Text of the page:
England, Normandy or Italy? How to choose

Villa Motta
Learning about the gardens of Villa Motta on Lake Orta, Italy.


On my recent trip to the US I had the joy of attending a garden club meeting in Connecticut.  It was a treat to reconnect with some of "my" travelers and talk about garden travel with many of their friends.  The Garden Club president made clear something i hadn´t thought about before.


She pointed out that the Garden Club of America network is a precious resource when arranging garden trips within the United States.  “I would just call my counterpart in say Los Angeles and she would make sure we got into the best private gardens in her area.”


 From this perspective, planning a trip abroad for your garden club can seem daunting.  Where to go and how to find the “right” destination?   


Here is my advice on making the right choice.

Consider your needs

Are your members experienced travelers

If not they might feel more comfortable in a country where they speak the language.


Is your priority horticulture or design inspiration? 

If your travelers are serious gardeners intent on learning from the best,  then choose a country where excellent private gardens are plentiful. 


Or is your priority  sharing the joy of new discoveries with like-minded friends and creating memories

In that case, you might choose your destination for its holistic experience..  Your itinerary will combine discovering remarkable garden with experiencing local sights and culture.


Keeping those needs in mind, take a look at the following destinations.


England is the candy store of serious gardeners.  No other nation embraces gardening as part of popular culture the way our friends in the UK do.  There it is commonplace to spend time in the garden, to grow things, and to make one´s yard a little piece of paradise.  Such initiatives as the National Garden Scheme make visiting gardens a favorite pastime.  Many gardens are open to visitors, especially as the fees collected are donated to NGS charities.  The practice of showing one´s garden and exchanging with like-minded passionate gardeners is practically a national hobby.  Add to that the National Trust which manages many historic houses and their gardens and England is truly a paradise destination for gardeners. Another plus, if you come from the US or another English speaking country, is the lack of language barrier.  Planning and getting around is relatively straightforward.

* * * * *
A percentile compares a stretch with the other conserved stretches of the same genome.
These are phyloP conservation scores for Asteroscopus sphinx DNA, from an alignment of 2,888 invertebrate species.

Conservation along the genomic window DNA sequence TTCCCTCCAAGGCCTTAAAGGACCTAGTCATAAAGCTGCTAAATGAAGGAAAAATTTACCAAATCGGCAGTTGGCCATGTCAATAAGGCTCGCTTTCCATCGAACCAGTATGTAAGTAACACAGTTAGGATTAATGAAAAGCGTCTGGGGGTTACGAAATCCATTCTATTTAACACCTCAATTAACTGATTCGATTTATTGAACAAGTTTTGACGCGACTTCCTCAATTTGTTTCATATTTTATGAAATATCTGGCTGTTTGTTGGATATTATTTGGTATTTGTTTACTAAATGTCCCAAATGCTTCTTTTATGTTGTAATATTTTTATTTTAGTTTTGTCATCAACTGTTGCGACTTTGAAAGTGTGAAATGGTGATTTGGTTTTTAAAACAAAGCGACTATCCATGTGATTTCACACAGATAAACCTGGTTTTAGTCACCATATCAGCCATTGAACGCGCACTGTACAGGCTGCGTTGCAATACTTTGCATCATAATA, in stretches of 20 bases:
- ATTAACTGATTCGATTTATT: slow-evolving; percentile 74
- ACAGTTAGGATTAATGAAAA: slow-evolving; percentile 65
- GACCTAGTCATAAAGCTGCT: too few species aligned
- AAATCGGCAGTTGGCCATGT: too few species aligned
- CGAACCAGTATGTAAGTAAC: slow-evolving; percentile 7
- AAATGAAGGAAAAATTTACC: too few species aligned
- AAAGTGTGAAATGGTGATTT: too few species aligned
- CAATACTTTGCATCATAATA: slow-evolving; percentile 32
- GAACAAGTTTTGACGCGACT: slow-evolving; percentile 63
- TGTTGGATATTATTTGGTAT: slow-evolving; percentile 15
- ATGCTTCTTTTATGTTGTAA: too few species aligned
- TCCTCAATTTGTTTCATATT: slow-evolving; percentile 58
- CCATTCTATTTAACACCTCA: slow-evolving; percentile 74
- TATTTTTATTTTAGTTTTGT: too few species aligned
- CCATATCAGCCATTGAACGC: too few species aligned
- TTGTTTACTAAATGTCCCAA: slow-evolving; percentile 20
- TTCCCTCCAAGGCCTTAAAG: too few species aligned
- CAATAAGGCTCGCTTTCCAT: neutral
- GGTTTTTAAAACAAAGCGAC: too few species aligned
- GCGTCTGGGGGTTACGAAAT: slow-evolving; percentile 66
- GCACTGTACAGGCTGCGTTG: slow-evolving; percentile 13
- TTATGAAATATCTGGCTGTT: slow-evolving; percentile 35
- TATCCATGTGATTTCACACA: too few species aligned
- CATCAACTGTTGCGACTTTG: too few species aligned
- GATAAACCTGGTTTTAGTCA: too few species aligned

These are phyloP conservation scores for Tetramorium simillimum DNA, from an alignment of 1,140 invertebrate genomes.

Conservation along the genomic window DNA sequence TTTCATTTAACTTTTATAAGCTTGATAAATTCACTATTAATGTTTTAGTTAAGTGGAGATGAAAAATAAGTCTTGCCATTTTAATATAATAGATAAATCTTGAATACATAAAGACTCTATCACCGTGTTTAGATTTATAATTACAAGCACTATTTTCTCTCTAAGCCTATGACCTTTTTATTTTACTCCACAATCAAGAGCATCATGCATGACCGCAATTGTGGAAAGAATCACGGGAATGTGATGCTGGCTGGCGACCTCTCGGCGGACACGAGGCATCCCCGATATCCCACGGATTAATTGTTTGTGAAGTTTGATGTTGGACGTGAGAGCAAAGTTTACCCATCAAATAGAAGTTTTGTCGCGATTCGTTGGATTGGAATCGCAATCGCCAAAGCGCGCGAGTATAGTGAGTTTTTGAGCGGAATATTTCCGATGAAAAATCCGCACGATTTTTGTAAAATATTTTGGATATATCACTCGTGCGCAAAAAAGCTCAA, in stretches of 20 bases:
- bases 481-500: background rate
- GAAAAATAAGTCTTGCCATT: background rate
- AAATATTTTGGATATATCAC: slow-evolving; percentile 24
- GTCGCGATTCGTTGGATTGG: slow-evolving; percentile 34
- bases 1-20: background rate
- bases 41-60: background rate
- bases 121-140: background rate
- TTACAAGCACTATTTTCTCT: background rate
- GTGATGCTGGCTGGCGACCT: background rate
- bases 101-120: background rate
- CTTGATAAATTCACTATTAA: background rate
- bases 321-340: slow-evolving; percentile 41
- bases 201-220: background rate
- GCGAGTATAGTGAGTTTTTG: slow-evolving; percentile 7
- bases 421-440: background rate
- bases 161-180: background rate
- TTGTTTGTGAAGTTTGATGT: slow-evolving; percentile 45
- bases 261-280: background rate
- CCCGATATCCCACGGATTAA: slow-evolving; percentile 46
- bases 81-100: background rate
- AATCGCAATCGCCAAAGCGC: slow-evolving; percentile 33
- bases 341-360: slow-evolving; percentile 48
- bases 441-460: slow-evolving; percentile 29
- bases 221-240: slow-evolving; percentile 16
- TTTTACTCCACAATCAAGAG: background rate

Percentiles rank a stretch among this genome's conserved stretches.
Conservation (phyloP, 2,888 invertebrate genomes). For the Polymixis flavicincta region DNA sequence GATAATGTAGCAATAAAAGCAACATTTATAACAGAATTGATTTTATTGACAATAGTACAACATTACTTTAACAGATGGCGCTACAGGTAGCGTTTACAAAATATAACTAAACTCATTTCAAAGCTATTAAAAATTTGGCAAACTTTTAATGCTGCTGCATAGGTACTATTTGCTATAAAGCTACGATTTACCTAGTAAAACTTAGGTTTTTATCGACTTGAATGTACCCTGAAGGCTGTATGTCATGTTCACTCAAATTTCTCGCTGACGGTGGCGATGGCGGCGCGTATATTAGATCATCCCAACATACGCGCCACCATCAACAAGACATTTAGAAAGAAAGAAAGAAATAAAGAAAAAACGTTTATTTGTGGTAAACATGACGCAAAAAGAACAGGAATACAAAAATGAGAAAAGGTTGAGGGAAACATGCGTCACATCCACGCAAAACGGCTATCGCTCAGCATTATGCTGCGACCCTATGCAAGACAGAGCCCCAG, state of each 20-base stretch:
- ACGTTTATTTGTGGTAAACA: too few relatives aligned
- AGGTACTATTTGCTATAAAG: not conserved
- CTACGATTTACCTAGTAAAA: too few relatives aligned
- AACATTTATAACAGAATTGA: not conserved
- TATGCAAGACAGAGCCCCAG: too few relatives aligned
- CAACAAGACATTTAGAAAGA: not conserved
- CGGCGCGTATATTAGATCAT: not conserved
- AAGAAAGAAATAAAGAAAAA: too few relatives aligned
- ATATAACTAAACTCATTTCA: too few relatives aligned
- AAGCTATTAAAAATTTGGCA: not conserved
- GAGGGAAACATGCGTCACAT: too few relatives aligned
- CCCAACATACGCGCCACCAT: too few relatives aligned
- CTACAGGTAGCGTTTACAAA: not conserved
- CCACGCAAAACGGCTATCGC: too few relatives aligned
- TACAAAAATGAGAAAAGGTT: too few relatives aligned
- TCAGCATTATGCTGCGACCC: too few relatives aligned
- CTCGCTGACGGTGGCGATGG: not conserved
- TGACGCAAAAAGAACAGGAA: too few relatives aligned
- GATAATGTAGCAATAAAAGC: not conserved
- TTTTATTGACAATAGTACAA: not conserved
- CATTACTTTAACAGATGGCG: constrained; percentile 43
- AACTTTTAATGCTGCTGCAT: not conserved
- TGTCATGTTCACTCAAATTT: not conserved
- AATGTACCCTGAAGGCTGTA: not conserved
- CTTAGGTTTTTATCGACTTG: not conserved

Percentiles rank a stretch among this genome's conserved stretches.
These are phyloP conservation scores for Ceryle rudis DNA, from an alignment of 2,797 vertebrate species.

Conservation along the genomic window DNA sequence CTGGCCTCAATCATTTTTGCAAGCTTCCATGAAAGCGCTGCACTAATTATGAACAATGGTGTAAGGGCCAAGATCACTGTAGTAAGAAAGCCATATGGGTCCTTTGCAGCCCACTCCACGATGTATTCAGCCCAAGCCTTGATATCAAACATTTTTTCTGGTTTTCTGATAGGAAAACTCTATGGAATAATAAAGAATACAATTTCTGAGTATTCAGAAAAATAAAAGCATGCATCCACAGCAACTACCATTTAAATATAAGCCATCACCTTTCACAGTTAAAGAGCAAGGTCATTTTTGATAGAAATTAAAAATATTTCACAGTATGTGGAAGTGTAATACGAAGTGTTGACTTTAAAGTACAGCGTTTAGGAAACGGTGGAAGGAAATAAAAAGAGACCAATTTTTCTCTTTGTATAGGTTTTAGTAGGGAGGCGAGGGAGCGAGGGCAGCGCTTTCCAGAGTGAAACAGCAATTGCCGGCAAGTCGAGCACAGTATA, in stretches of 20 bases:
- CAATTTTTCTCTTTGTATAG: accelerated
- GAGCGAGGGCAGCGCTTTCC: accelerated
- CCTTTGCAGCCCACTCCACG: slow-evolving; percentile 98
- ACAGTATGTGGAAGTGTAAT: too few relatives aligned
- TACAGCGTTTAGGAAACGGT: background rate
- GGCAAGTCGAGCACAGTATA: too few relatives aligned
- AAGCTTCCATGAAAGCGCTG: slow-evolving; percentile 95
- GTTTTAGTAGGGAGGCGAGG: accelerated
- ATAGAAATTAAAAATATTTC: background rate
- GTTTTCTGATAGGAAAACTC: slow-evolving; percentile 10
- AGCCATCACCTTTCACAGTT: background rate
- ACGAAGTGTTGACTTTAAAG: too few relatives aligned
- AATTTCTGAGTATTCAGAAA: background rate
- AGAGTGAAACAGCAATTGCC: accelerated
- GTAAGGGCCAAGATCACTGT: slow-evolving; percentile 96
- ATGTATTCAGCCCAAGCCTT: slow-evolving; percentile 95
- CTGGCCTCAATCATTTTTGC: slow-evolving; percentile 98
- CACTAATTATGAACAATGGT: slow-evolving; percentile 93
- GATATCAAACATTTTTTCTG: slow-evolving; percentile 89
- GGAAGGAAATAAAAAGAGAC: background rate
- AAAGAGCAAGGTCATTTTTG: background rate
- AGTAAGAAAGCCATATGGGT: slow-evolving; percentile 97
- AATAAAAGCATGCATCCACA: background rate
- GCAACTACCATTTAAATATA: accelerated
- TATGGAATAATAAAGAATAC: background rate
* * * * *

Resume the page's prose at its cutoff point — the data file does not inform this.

My advice:  pick the area you´d like to visit, choose a nice hotel and plan your visits from there.  Chances are you´ll find more than enough sites within an hour´s drive to fill your itinerary.




If you´ve already been to England and you´re interested in horticulture, good design, a good variety of small and large, historic and contemporary, then you might consider Normandy.  A short drive from Paris (at least the western part) you can spend a delightful week not only experiencing many different gardens, most of them private, but also a variety of landscapes, and not least delicious food – after all, this is the land of Camembert and Calvados.


My advice:  consider spending at least half a day if not a full day exploring the DDay sights.  Even if your primary purpose is to see gardens, you´ll be struck by the density of DDay memorials – it seems there´s one at every turn.  You`ll realize that learning about DDay  is integral to experiencing Normandy.


The Lake Region of Italy is the place to go if what you`re looking for is a combination of historic gardens, dolce vita and horticultural curiosities.  Travelers have come to this area since Roman times and here the art of hospitality is deeply honed and ingrained in the culture.  The climate is mild, the light is stunning, the landscape dramatic and the people friendly.  If you come in the early spring, or in the late fall, you can experience exceptional camellia collections.    



My advice:  spend as much time as possible on the water.  This is how this region is best experienced.  While you can drive everywhere and all the gardens are reachable by road, the magic is in experiencing them from the water.


Most people don´t really think of gardens when they think of Venice. 


Water, architecture, art, canals, palazzi all make Venice a rather mineral city.  And yet, behind all those grandiose facades there are up to 500 gardens.  Discovering the secret gardens of Venice is more about exploring the city through a different lens than about seeking out horticultural wonders or design splendor.  The fact that they are there at what makes the gardens of Venice remarkable. 


Consider the odds: recurring floods  of brackish water  wash  away the soil time and again,;  building anything in Venice is a logisitical challenge as all materials must be brought by boat, in such units as can easily fit into a wheelbarrow at most – there is no room for big machinery here , no backhoes, no dumptrucks.  The soil in which to make a garden has to be brought in by boat and carried in by hand.  So must the plants.  And consider the maintenance:  the clippings from shrubs and hedges must be carted away by boat as well.  There is little room for compost piles.


My advice:  This is a trip for a small group of intrepid travelers who wish to discover another side of Venice, off the beaten track and away from the crowds.  You won´t see English gardens in Venice, but be amazed over and over at the ingenuity of the Venetians to cultivate green spaces against all odds.



I hope you find these tips helpful in planning a garden tour to Europe for your garden club or group of like-minded friends. 


Do leave me a comment below or get in touch if you have questions!

 Let´s start a conversation!  

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